Picking up on the widely reported High Court case involving Wilfred Bony (whereby an action was brought against his former representatives as a result of alleged receipts of secret commission payments - only for the action to be subjected to a dispute on jurisdiction - High Court vs FA Rule K Arbitration), it strikes us that, in a fast paced and constantly evolving market-place, there are a number of subtle contractual nuances that must be considered by Intermediaries (whether they be experienced operators or new to the relatively recently liberated market-place).
First, despite the majority of representation contracts between the Intermediary and the Player stating that there is a contractual obligation on the Player to make payment to the Intermediary for provision of services (normally a sum equivalent to 5% of the Player's annual salary), it is often the case that the Intermediary will never actually receive direct payment from the Player pursuant to that obligation. Often dual representation or tripartite agreements will be entered into between the Intermediary, Player and the Club (when concluding a new Contract) which will run parallel to the Intermediary - Player representation contract and allow the Club to make payment of the Intermediary's commission on behalf of the Player (against which the Player will pay the appropriate amount of tax as a benefit in kind provided by his employer - the Club). It is also common for Intermediaries, Players and Clubs to include dual representation clauses in the tripartite agreements which acknowledge the services which the Intermediary is providing to the Club during that particular contractual negotiation and the future management of the Player - Club relationship.
It is essential that Intermediaries appreciate the full extent of the legal, commercial and tax implications of these arrangements (not least how the full extent of the tripartite agreement clashes with the representation contract and the prospect of receiving what are often thought to be contractually secured future commission payments).
Exclusivity is another important factor to highlight, particularly in light of the recent changes to the FA Regulations on Intermediaries which now makes it a breach of the Regulations (for Players and Intermediaries) to enter into a representation contract whilst the Player is party to another exclusive representation contract with another Intermediary. Whilst this may seem obvious the previous regulatory regime arguably allowed Players to enter into multiple exclusive representation contracts with a number of agents with no fear of breaching the Regulations. This has now changed and it will be interesting to see how The FA enforces these new Regulations against Players.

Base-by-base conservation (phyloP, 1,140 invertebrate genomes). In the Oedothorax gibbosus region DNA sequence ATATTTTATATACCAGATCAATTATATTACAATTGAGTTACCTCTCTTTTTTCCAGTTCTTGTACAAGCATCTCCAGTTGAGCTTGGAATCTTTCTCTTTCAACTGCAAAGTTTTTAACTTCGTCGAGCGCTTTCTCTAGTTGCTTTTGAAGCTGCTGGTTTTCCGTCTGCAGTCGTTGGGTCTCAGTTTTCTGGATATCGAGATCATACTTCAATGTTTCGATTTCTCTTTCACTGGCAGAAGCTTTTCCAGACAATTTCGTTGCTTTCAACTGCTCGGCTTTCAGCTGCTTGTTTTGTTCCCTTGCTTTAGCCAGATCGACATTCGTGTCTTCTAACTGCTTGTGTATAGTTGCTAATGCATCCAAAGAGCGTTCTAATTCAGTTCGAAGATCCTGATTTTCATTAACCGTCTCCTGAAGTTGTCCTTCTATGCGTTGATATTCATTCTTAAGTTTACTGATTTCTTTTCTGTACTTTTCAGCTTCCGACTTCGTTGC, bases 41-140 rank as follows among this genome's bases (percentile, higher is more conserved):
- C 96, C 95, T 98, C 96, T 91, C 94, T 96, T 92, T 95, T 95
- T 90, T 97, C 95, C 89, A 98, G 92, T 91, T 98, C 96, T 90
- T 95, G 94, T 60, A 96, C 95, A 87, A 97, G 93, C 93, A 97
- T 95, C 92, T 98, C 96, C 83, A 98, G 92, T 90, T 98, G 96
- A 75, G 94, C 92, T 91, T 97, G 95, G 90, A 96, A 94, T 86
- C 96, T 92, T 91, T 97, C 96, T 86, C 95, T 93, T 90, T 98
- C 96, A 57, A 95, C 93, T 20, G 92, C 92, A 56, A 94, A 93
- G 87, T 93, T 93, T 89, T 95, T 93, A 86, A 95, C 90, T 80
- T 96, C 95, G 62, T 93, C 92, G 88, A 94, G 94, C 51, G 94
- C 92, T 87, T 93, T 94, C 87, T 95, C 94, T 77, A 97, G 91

The dispute resolution clauses within representation contracts are also vitally important. As highlighted in the Bony case, the courts will be reluctant to imply an agreement to arbitrate between the parties (particularly those parties who are not easily caught under the FA's 'Participants' definition - for example foreign based agents who are not registered in England with the FA but who wish to conduct business here and / or have a representation contract with a Player lodged in foreign jurisdiction).
Given that the FA Regulations on Working with Intermediaries completely changed the market-place (in terms of a huge relaxation of the registration process, with the removal of the exam and licensing system) it is essential that any Intermediaries new to the market place take the appropriate legal advice on the content of the contracts they enter into with agencies, Players and Clubs.
None of the written agreements Bony signed with the agents or their companies made reference to the FA's arbitration procedures and he was entitled to proceed with his case in the High Court, the judge ruled.